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Can "Made in Germany" Be Trusted?

DW-WORLD asked its readers what the "Made in Germany" label means to them.

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The EU executive board has clarified it will not force a "Made in the European Union" label

"Made in Germany" means to me a seal of quality and reliability, "A" for a good product at an affordable price. But with the recent fiascos of the Germans in technology (the Mars probe, Toll Collect, Deutsche Bahn, etc.) my point of view is going to change. -- Jorge Anicama


The label "Made in Germany" matters a lot to me, as I always prefer to buy German brands. -- Nayyar Ahmed, Pakistan

The "Made in Germany" label still carries a lot of clout around here. I have tried out the transrapid system in Shanghai and that was fast, so fast, I had trouble believing that I was at the airport in seven and a half minutes. Is there some way of lowering the costs to enable the realization of the Beijing-Shanghai maglev railway? -- Gyamilobsang


I still believe that German goods are among the best in the world. My problem is that I don't have money anymore to buy them! -- Dejan Sajinovic, Bosnia

Made in Germany means quite a lot to me. I look for high quality and items made by free people earning reasonable wages. Most of us in the free world have enough to be able to support others. In fact, most of us buy things we don't need, so getting better quality and supporting decent working conditions is a pleasure as well as an investment in the future for our and other people's children Competition on wages rather than education or innovation does few any good. For me "Made in Germany" is a label of quality and decency. In fact, I chose a Saab (25% made in Germany) rather than a VW (made in Mexico), and I am happy to drive it. -- Harrison Picot, Haymarket, Virginia, USA

Germany still has the best technology with reliability and more sustainability than its counterparts, like Japan and upcoming South Korea. However what Germans fail in is better marketing. Japan and now South Korea have done better to push their technology. Germans needs to be a bit more competitive; Pride doesn't get you anywhere. -- Vincent On

I think many of my fellow Americans would agree that the words "Made in Germany" signify excellent design and craftsmanship. Today one only needs to look to German manufactured automobiles to find superior innovation and quality, rated among the best in the world. Thus, Germans have little to worry about their reputation in the area of engineering. However, finance is an entirely different story, and for better or worse, as Germany has seen all before, it is absolutely pointless to develop even the best technology without utility planning and proper financing. -- Eric H. West, USA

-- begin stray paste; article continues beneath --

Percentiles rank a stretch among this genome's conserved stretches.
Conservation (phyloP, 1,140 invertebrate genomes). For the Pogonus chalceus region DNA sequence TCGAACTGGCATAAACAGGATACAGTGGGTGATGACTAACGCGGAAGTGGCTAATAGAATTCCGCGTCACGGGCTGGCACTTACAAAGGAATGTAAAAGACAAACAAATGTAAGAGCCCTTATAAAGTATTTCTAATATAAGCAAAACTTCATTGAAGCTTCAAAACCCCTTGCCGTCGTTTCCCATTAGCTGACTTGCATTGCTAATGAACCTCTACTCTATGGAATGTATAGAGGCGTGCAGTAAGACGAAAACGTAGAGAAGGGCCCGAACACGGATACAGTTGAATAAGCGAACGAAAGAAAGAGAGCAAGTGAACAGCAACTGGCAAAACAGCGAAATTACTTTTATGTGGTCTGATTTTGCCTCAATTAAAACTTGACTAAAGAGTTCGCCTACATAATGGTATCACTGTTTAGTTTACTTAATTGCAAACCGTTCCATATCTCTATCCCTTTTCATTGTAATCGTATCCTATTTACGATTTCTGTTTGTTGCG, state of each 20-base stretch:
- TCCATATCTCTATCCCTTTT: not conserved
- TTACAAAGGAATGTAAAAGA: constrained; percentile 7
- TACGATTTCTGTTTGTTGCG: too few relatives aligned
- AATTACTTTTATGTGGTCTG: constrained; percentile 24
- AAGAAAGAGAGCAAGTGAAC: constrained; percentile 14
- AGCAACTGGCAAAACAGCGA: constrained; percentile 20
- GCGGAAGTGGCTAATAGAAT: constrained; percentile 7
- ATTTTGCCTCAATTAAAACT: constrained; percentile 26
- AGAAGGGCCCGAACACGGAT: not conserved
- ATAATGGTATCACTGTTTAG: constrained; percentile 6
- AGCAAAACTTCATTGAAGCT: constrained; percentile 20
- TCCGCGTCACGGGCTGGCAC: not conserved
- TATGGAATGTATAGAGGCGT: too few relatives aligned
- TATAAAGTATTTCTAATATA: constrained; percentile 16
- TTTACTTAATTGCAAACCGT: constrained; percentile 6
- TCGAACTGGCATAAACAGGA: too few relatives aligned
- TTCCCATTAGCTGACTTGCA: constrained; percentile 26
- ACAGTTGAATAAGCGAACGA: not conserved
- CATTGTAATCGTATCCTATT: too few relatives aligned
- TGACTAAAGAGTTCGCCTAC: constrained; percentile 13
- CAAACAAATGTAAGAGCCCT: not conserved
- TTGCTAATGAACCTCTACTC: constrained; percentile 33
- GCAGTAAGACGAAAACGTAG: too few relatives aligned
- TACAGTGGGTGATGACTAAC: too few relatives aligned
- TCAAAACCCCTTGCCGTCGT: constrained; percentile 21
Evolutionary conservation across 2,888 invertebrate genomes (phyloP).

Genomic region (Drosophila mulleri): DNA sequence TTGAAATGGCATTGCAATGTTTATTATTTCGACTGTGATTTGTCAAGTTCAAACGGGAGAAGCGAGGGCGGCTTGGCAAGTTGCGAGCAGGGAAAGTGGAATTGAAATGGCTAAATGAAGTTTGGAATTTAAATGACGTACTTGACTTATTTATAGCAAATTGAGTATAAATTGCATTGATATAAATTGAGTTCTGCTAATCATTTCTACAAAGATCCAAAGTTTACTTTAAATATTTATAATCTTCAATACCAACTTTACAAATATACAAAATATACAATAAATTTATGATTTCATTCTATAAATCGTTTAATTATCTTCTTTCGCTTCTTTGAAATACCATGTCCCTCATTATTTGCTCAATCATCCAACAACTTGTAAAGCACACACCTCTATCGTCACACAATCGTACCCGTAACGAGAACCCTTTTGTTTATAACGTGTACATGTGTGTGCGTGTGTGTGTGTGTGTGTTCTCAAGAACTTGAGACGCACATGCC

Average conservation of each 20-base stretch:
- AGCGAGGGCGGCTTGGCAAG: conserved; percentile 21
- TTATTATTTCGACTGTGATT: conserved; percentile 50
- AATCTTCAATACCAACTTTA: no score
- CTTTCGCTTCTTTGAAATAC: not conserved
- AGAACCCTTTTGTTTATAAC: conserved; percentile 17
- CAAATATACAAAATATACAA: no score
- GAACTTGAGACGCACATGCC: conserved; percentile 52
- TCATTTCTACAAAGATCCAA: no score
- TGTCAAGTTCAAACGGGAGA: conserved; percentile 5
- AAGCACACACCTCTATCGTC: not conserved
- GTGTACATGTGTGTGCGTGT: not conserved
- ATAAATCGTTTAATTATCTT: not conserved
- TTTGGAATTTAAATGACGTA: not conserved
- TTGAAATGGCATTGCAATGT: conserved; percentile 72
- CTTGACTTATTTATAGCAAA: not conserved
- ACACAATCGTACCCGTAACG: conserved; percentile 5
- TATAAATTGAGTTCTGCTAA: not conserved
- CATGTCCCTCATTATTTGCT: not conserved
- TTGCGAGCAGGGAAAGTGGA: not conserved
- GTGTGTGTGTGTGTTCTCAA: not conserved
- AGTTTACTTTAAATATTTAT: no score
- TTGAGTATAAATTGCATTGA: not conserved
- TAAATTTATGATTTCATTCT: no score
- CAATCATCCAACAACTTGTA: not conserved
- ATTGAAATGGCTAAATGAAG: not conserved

"Made in Germany" has a lot of meaning to me. When I see "Made in Germany" I think of quality in manufacture as well as design. I only purchase German autos for these reasons as well as for safety. -- Albert Greuter

Made in Germany means to me TOP quality, whether I think of cars, medical equipment, electrical appliances or big industrial products. I lived in Germany almost 10 years and, as a Latin American, can compare German and other quality. German products are indeed the best. -- Mylena Vega, Costa Rica

Leica Kamera Made in Germany

Made in Germany: the Leica M7

The reputation that German-made products enjoy the world over has developed over many years, and as such will hardly disappear soon. I note then within your article, a current production Leica camera is used, presumably as a totem of German quality/engineering. That this particular type of "obsolete" camera still sells, many years after the initial design, merely proves how durable that reputation of German products is. -- Stephen Ascherl

Of course there are exceptions to everything. But, I still interpret "Made in Germany" as a signal of high quality. Also, I know that products made in Germany are made with a relatively high responsibility for the environment and workers. -- George Gruenewald, New Mexico, USA

Telefunken radios were manufactured in India, and I am one of those thousands who purchased the radio. I bought the radio because I was sure of the quality. I still have the radio with me (since the last thirty-odd years) but not in good working condition. I still value German made products. So, when my son in United States volunteered to buy me a shortwave radio, we were initially confused with his suggestions of Sony and other brands. I came across a Web site which sold radios and the advertisement compared the product with Grundig. I stopped at that and immediately opened the Web site that was selling Grundig radios. The next e-mail was to my daughter-in-law to buy a Grundig as my new shortwave world band radio. However, I now learn that Grundig is being manufactured in China. But my son has assured me that the product is extremely good, because it is German-engineered. I am glad that I could keep the faith in products "Made in Germany". -- M. Joevalan Vaz, Coimbatore, Tamil Nadu, India









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